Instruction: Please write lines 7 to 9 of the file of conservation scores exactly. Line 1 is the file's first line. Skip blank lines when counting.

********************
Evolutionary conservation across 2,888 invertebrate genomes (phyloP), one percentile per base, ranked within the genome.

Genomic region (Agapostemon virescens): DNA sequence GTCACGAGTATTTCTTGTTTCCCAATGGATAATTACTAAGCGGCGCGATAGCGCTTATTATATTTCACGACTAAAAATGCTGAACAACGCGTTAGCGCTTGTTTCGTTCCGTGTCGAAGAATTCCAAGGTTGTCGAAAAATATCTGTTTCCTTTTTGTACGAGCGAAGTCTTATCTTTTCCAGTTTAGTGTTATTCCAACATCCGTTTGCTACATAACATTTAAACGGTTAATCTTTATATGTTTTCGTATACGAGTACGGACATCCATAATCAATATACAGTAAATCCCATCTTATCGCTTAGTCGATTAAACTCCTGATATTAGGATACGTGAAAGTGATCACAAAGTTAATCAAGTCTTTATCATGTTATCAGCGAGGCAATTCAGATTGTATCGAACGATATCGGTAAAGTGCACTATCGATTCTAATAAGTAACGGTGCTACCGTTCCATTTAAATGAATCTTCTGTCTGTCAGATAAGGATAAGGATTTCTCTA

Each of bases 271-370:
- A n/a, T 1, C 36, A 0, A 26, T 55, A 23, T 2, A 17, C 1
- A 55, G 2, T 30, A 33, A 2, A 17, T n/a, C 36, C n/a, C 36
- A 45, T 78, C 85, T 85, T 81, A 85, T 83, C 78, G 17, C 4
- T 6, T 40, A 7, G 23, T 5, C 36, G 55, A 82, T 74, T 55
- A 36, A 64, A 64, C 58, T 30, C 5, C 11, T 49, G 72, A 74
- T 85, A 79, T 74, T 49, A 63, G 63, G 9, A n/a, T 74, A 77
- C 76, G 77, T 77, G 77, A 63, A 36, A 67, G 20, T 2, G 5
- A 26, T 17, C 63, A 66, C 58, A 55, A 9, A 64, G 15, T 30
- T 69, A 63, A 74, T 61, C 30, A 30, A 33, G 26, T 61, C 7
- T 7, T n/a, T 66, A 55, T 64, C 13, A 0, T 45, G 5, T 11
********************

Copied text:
- T 6, T 40, A 7, G 23, T 5, C 36, G 55, A 82, T 74, T 55
- A 36, A 64, A 64, C 58, T 30, C 5, C 11, T 49, G 72, A 74
- T 85, A 79, T 74, T 49, A 63, G 63, G 9, A n/a, T 74, A 77